Adaptive Management and NEPA: How a Nonequilibrium View of Ecosystems Mandates Flexible Regulation

Thrower, Julie
August 2006
Ecology Law Quarterly;2006, Vol. 33 Issue 3, p871
Academic Journal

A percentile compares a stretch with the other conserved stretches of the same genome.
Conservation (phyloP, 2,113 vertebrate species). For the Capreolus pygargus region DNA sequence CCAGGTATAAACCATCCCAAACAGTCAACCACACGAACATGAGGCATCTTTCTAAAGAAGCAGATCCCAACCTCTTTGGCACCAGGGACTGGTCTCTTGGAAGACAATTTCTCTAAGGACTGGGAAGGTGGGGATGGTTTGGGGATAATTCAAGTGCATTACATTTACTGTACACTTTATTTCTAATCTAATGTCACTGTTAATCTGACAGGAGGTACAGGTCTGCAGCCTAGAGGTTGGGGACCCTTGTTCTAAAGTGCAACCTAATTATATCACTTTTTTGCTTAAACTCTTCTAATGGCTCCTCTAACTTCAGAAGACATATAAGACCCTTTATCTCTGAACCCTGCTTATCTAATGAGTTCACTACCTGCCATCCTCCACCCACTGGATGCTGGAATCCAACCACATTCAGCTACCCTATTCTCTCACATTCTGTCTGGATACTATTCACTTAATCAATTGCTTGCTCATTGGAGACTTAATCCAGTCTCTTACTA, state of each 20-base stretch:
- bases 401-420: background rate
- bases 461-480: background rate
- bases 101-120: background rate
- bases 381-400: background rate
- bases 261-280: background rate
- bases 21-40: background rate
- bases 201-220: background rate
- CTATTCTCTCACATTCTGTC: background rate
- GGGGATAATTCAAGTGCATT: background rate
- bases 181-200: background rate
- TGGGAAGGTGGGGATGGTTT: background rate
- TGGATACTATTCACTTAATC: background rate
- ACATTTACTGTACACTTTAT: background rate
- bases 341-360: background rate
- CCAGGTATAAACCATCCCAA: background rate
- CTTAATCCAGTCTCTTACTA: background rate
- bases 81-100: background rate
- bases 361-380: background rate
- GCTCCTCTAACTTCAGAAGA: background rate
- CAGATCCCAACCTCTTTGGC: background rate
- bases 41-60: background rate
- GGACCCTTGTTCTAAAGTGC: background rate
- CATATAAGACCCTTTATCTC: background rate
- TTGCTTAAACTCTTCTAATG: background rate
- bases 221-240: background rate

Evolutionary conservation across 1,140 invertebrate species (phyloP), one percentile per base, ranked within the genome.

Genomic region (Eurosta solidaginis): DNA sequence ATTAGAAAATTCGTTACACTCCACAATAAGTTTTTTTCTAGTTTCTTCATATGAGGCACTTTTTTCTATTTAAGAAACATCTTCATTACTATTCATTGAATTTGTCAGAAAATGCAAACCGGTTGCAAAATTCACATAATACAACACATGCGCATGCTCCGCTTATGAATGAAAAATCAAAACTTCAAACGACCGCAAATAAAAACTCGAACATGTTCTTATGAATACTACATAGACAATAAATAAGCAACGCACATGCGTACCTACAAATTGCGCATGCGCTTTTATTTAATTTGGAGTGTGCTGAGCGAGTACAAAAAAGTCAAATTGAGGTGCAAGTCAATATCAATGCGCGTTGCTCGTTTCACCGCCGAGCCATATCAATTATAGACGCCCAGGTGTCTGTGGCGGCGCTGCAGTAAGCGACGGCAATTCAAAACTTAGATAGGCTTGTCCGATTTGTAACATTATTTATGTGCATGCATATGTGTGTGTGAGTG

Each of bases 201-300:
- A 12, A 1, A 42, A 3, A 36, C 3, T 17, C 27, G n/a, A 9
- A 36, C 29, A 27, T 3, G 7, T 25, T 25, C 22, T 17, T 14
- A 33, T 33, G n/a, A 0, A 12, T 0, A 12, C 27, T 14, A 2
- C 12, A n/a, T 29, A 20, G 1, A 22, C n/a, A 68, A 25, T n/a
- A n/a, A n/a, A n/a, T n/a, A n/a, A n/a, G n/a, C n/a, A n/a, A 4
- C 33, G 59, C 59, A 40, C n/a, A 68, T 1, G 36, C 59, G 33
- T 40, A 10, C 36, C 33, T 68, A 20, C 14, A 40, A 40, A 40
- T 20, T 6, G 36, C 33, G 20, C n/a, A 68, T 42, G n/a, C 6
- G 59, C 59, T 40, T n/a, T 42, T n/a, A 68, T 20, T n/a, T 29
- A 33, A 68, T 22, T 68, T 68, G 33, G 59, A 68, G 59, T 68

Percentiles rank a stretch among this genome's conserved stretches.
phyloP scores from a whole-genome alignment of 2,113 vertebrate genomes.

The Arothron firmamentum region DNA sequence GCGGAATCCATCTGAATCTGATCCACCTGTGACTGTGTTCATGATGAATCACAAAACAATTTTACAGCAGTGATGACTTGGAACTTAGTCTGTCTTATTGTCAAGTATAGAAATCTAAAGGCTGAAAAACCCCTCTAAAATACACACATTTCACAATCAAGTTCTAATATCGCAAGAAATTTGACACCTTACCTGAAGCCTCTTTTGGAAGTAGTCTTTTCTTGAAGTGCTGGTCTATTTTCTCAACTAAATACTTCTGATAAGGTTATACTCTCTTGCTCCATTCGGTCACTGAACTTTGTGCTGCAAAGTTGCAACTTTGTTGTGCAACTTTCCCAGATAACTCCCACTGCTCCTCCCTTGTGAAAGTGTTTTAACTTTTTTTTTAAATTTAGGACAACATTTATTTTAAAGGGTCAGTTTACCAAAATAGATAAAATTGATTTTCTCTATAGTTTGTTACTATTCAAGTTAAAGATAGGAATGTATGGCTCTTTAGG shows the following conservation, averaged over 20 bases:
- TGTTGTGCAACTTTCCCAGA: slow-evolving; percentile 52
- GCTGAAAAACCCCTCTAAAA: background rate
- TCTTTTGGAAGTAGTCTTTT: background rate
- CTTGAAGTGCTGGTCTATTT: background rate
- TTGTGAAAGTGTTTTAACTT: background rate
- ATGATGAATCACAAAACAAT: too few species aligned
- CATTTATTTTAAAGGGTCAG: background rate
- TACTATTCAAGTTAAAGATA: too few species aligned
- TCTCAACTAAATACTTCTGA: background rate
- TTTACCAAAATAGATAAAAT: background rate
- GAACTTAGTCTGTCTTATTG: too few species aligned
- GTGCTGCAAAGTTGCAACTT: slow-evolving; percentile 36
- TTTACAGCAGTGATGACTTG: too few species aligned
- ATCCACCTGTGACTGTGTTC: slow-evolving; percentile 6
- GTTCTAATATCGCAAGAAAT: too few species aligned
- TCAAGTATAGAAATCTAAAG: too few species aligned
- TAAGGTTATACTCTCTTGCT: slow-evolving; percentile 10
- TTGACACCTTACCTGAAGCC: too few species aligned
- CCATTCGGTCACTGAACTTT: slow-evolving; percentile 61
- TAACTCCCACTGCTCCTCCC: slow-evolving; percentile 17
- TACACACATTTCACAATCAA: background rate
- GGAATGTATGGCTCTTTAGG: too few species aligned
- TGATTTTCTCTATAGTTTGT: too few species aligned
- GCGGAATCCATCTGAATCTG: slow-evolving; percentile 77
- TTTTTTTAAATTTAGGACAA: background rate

Our understanding of ecosystems has drastically changed since the advent of modern environmental law. Initially, ecosystems were thought of as systems in balance that without human disturbance, would form stable equilibria. The environmental protection laws of the 1970s were enacted during a time when we believed that the exact state of nature to be preserved or reestablished through environmental protection could be easily defined In the last few decades, however, a new understanding of ecosystems has evolved. We now understand ecosystems to be in constant flux from the influences of both natural phenomena and human disturbances. Because ecosystems responses to disturbances are uncertain, fixed baselines indicating a healthy environment are no longer knowable, and disturbances due to human activity or natural fluxes are not always distinguishable. This new awareness of uncertainty regarding the source and extent of environmental harms calls for a more flexible approach to environmental regulation. One such innovative approach to environmental management is the concept of "adaptive management," which recognizes the utility and necessity of experimentation and flexibility in identifying how complex ecosystems respond to disturbances. This Comment looks at how modern ecological theory has undermined the foundational assumptions of the National Environmental Policy Act (NEPA), challenging the notion that we can establish fixed baselines to identify an "undisturbed" ecosystem, and explores whether and how adaptive management can work under the existing NEPA structure.


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